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Charles Noble

Saskatoon (Sask.), Thistledown Press, 1990. 63PP, paper, $9.95
ISBN 0-920633-74-9. CIP

Grades 12 and up/Ages 17 and up
Reviewed by Ian Dempsey.

Volume 19 Number 2
1991 March

A naked woman takes leaves of our
suckers a shore of a never-can-tell
of all the nerve on the nearer canal

These first lines from the first poem are difficult enough to slow you to a crawl, but if you make it even half way through to lines like this -

a progress/within reason
to conceive: a semantic shrink the
long succession
to Minima Moralia pace the Prisms'

you will be reeling backwards.

In puzzling through these poems, I have had the advantage of the publish­er's notes, which describe this as "a vast network of resonant allusions" and "the most advanced critical and philosophi­cal concepts." There are no such hints included in the book for the reader. Some of the word play comes alive if you read it out loud (echoes of Finnegans Wake) but the meaning is just as elusive as in Joyce's book. Stylistically, Noble seems to be trying to avoid the linear use of language, in favour of a web of words radiating out to trap a multitude of meanings.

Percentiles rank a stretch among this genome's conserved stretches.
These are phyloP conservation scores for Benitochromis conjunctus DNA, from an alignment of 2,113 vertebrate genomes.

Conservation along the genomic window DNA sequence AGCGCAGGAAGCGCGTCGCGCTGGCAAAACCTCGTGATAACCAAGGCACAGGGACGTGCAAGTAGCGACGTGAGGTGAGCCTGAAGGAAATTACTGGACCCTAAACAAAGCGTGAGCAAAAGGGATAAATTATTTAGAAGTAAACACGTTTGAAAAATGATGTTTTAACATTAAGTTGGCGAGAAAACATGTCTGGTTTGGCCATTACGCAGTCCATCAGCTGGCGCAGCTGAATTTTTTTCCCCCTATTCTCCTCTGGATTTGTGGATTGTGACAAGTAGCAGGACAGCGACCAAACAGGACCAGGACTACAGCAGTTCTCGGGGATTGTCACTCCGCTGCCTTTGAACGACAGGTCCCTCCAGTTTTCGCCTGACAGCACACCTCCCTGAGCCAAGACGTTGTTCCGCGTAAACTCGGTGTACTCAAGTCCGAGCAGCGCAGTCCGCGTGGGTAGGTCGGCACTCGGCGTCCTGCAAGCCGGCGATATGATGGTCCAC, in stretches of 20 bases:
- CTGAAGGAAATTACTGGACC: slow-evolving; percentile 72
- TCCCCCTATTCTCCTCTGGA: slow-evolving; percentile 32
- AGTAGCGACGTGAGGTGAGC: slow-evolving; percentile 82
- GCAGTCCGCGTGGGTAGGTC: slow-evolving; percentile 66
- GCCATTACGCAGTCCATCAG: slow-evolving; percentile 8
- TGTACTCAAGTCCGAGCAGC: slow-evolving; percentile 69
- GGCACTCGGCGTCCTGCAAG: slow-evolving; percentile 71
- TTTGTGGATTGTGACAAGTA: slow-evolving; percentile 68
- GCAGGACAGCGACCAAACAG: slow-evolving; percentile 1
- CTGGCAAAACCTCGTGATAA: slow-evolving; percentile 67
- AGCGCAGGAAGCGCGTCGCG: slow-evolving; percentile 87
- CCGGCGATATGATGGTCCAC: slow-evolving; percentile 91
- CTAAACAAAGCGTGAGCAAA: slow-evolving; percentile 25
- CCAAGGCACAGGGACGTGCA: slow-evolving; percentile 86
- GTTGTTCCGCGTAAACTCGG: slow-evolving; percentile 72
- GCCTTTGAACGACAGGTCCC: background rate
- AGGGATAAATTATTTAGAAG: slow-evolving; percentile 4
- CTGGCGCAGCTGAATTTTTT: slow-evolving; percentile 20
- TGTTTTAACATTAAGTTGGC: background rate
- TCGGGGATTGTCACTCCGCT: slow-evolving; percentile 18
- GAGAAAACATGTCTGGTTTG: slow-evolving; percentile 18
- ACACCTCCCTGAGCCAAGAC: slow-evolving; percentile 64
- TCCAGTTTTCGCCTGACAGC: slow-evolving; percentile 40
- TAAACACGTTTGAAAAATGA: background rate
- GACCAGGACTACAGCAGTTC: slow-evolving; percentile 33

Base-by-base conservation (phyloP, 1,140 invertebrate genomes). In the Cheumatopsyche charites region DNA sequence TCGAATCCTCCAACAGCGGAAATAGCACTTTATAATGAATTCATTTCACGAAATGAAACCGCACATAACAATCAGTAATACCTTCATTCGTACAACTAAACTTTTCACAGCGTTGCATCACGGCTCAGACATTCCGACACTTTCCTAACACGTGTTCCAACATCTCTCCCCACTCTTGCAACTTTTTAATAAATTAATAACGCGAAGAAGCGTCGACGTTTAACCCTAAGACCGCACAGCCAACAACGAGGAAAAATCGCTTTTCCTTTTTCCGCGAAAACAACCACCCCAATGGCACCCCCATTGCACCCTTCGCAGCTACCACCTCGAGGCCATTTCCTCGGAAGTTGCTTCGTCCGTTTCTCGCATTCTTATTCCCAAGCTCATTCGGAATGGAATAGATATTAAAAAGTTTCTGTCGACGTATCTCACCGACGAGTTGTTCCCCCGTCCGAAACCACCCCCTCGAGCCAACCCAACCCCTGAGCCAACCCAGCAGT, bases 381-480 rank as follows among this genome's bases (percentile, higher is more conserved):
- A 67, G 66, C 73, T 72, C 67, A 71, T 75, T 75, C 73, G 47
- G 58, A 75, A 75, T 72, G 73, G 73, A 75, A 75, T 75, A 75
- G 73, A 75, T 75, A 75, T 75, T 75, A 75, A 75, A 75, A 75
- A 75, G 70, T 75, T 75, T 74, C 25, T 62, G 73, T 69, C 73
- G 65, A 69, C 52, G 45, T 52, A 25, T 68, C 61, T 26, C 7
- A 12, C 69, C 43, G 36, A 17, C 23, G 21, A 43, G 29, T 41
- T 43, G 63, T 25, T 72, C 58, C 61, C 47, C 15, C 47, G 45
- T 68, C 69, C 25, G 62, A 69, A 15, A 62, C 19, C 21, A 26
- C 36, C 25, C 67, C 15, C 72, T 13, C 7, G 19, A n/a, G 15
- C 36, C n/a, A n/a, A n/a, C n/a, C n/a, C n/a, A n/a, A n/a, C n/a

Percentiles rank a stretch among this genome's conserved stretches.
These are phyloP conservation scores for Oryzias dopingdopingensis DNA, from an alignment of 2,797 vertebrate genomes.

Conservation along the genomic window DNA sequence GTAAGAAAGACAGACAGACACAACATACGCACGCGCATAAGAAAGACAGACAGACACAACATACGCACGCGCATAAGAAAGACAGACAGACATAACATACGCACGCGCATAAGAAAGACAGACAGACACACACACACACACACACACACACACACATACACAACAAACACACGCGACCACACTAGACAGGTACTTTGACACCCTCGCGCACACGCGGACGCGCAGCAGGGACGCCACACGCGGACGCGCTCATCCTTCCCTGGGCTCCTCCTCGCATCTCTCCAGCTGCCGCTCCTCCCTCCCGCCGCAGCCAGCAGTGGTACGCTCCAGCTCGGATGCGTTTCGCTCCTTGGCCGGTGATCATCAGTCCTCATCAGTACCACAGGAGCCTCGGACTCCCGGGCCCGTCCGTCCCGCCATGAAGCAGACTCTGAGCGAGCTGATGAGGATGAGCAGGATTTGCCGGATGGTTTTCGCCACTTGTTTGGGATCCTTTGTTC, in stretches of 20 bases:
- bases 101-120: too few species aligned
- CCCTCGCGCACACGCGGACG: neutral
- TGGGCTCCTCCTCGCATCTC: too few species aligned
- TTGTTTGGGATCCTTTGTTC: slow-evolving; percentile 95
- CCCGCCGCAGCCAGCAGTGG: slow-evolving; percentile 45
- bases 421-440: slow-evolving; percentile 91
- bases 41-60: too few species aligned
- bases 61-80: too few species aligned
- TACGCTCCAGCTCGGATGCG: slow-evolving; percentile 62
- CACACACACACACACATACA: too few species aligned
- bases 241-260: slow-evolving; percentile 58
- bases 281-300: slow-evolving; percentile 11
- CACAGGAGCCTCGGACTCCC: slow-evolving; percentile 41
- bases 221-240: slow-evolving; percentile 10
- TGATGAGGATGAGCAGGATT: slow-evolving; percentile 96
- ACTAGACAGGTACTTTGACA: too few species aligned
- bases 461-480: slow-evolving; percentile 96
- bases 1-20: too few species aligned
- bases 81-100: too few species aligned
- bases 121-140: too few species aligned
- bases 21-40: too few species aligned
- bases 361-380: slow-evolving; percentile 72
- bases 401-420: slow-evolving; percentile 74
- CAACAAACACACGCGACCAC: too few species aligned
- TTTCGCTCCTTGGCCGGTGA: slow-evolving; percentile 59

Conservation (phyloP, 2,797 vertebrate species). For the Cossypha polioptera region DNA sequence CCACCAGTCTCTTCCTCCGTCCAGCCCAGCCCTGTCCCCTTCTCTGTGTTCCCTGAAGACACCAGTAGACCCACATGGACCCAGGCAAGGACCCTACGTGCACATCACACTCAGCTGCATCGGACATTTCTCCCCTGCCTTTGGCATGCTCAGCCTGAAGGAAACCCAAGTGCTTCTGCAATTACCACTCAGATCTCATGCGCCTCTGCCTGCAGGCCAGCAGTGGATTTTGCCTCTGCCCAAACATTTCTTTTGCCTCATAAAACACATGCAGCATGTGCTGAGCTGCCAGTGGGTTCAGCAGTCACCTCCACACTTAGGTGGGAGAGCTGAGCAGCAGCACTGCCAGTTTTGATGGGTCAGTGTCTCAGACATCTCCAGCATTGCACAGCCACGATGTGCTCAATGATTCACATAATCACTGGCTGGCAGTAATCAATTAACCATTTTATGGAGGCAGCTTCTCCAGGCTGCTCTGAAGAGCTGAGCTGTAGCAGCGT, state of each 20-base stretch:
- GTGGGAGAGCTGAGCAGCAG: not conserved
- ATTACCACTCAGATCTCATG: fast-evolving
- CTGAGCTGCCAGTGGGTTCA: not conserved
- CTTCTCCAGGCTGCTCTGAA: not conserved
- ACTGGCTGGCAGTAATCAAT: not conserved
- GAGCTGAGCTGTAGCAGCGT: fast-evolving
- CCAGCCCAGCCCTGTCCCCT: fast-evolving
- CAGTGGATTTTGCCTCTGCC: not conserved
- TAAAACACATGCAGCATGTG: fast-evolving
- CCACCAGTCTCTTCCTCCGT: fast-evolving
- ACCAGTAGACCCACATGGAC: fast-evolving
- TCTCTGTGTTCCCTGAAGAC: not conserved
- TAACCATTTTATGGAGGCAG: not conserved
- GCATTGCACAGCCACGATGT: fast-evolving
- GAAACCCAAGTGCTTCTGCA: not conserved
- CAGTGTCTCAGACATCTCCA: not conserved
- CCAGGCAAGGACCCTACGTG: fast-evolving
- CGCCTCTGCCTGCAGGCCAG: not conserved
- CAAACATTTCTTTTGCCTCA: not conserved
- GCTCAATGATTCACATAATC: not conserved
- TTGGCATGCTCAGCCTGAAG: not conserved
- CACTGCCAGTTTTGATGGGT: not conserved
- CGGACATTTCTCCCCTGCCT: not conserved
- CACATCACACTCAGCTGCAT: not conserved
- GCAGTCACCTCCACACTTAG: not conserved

These poems have the crazily connected images of a disturbing dream. Even when the images from that dream world do not translate well from the dream world to this one, the emotions should, and the emotions might be a clue to what is happening. The release of anger and so on might be good for the poet and his private meaning. But trying to "read" and digest another's dream can be boring, even with a dash of strong emotion thrown in.

Ian Dempsey, Cambridge, Ont.
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